BUG: You've done short films in the past. How much of a change was it for you to take on a full length feature film for KILLING GROUND?
DP: The filmmaking is the same, but a feature film is an endurance test like no other. The production became its own survival story (torrential rain, run-ins with a local arsonist, shooting next to an army base conducting live fire exercises) – with a happier ending.
BUG: What's next for you?
DP: Apart from the TV adaptation, I have a few film projects in the works including a feature adaptation of my short PEEKABOO (you can watch that short film here) and a teen horror/thriller.
BUG: Last chance, why should my readers take a chance and check out KILLING GROUND coming to theaters and On Demand from IFC Midnight on July 21st?
DP: If you enjoy being scared, you’ll like KILLING GROUND - it’s an intense experience. If you like challenging films, it’s for you. If you’re a fan of the genre, this is a fresh take on a classic story. KILLING GROUND will shred your nerves, hit you in the gut and give you plenty to think about after the credits roll.
BUG: KILLING GROUND is in select theaters and On Demand now from IFC Midnight! Below is my review of the film.
New in select theaters and On Demand from IFC Midnight!
KILLING GROUND (2016)Directed by Damien Power
Written by Damien Power
Starring Harriet Dyer, Tiarnie Coupland, Aaron Pedersen, Maya Stange, Stephen Hunter, Aaron Glenane, Ian Meadows, Mitzi Ruhlmann, Airlie Dodds, Julian Garner, Tara Jade Borg, Mark Gadaleta, Michael Knott, Liam Parkes, Riley Parkes
Reviewed by M. L. Miller aka Ambush Bug
While KILLING GROUND treads on familiar territory, some creative twists to the narrative and some solid performances make it worth delving into.
The film begins following an engaged couple happy and planning to go on a dream camping trip in the outback. After stopping for directions, they find the perfect camping spot with only one other tent in the vicinity. Meanwhile, over in the other tent, a family happily goes about their business. Neither party knows that there are a pair of hunters in the woods looking for human prey.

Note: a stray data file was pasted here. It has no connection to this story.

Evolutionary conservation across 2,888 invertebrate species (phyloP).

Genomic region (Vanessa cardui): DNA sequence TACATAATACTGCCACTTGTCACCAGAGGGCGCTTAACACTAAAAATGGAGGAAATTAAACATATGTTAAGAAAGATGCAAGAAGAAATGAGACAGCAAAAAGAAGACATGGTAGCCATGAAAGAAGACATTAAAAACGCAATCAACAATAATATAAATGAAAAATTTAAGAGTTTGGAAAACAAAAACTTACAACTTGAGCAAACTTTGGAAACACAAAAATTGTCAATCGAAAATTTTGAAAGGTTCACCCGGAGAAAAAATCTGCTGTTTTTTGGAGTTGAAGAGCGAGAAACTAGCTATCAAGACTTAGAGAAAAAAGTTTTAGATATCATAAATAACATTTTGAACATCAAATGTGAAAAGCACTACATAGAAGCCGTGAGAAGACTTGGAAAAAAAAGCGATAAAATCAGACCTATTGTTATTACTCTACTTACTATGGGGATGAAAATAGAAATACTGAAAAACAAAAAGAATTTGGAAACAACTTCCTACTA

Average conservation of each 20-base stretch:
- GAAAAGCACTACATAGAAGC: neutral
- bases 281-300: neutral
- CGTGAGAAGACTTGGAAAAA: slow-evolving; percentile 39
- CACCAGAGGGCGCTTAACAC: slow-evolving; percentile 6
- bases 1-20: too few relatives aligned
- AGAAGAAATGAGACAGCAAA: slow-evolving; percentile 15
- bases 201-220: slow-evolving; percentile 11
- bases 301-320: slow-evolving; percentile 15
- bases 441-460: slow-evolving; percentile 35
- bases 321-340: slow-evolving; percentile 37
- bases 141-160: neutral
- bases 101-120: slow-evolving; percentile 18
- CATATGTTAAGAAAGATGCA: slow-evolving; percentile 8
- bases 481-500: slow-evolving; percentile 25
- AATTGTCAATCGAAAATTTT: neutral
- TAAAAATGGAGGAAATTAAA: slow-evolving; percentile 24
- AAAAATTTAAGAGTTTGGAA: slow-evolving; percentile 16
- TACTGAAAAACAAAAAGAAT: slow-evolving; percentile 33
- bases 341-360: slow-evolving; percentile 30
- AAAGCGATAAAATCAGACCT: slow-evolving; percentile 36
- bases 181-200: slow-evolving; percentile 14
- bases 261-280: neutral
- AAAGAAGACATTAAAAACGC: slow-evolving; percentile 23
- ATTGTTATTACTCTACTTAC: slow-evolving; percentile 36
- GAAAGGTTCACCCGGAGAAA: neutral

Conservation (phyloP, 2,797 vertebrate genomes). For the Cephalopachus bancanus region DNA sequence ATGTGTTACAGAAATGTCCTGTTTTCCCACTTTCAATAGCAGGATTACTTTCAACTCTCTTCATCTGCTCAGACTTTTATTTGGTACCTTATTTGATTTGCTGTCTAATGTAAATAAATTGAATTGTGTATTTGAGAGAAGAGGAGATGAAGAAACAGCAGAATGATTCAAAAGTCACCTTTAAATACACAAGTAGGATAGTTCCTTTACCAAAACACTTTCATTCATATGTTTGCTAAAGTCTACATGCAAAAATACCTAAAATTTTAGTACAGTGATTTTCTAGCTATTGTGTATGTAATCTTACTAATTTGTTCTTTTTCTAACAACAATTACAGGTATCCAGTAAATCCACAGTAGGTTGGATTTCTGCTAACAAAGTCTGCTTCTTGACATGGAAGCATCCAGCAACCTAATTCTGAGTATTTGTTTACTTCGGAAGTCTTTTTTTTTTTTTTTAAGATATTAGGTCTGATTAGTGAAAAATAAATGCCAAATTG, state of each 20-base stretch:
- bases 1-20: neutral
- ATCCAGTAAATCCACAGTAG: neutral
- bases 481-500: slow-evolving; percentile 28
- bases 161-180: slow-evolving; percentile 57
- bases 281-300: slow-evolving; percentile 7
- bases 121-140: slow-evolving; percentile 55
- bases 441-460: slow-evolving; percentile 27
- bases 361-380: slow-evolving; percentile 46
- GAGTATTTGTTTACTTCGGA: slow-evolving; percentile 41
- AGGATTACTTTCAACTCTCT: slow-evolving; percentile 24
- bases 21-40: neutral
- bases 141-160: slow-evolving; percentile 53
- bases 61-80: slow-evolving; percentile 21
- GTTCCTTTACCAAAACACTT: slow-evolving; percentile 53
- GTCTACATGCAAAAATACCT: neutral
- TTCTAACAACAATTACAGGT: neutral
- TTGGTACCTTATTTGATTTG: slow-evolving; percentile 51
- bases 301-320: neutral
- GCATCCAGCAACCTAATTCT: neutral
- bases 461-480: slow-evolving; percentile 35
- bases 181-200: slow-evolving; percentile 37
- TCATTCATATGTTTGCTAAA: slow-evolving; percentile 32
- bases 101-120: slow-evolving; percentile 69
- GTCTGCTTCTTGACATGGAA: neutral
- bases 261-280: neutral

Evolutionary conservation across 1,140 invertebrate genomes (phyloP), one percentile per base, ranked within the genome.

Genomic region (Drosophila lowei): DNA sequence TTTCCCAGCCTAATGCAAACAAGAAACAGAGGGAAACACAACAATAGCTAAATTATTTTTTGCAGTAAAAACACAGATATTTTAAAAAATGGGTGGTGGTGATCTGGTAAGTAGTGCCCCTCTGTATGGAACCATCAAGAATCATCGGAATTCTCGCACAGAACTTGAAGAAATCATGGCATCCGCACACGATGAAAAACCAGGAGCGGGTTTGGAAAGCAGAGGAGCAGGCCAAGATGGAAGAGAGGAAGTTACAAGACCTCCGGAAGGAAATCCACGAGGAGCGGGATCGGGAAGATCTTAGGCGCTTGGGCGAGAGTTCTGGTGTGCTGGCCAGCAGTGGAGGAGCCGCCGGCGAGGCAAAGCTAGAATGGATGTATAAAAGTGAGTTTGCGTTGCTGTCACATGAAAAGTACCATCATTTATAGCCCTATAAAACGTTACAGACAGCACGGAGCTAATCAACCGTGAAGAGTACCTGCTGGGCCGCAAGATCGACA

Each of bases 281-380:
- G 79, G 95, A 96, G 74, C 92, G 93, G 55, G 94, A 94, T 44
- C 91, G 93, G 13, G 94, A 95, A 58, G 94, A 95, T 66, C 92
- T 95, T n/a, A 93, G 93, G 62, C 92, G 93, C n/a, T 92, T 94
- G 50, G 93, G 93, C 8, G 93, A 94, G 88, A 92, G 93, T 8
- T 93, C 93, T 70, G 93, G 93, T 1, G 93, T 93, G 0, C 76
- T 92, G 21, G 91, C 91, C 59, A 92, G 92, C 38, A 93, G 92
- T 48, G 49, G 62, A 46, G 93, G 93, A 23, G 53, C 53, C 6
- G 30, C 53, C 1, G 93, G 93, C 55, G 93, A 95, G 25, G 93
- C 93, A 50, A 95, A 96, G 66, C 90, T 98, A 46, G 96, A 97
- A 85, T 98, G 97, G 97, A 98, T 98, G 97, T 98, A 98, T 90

If you’ve seen WOLF CREEK, you know better than to go camping in the outback. And that’s pretty much the same message these scurvy hunters are trying to communicate to those seeking outdoors adventures in this film. But what makes the film feel different is the way it is set up. Without revealing too much, director Damien Power plays around with the timeline here. So the film really is two simultaneous stories going on at once. Interlocking these two stories is where the nuance of the film really shines as it isn’t clear that the story jumps around in time until it’s too late. This makes KILLING GROUND one of the more unpredictable and surprising wilderness survival films I’ve seen in a while.
I also appreciate the level of real violence going on here. Because the hunters are so bloodthirsty and reactionary, it really feels that the conventional rules of horror films don’t apply to this one and everyone—even the young toddler in the group, is in real danger. Those with small children might be gritting their teeth towards the scenes where a toddler is left to fend for himself in the middle of the forest and while there is nothing gratuitous that happens to him, it still is more ballsy than most stuff you see in mainstream films. The violence level is quite high with KILLING GROUND as it lives up to its name in spades. Again, there’s a gritty and unpredictable nature that most films simply don’t have.
So while the setting and scurviness of the baddies are going to feel very WOLF CREEK/MAD MAX-y, the dangerous feel to KILLING GROUND and the twiddling Powers does with the story makes this one stand out from the pack.
Ambush Bug is M. L. Miller, original @$$Hole/wordslinger/writer of wrongs/reviewer/interviewer/editor of AICN COMICS for over 15 years & AICN HORROR for 5. Follow Mark on the Twitters @Mark_L_Miller and on his new website collecting posts for AICN HORROR as well as all of the most recent updates on his various comic book projects on MLMillerWrites.com.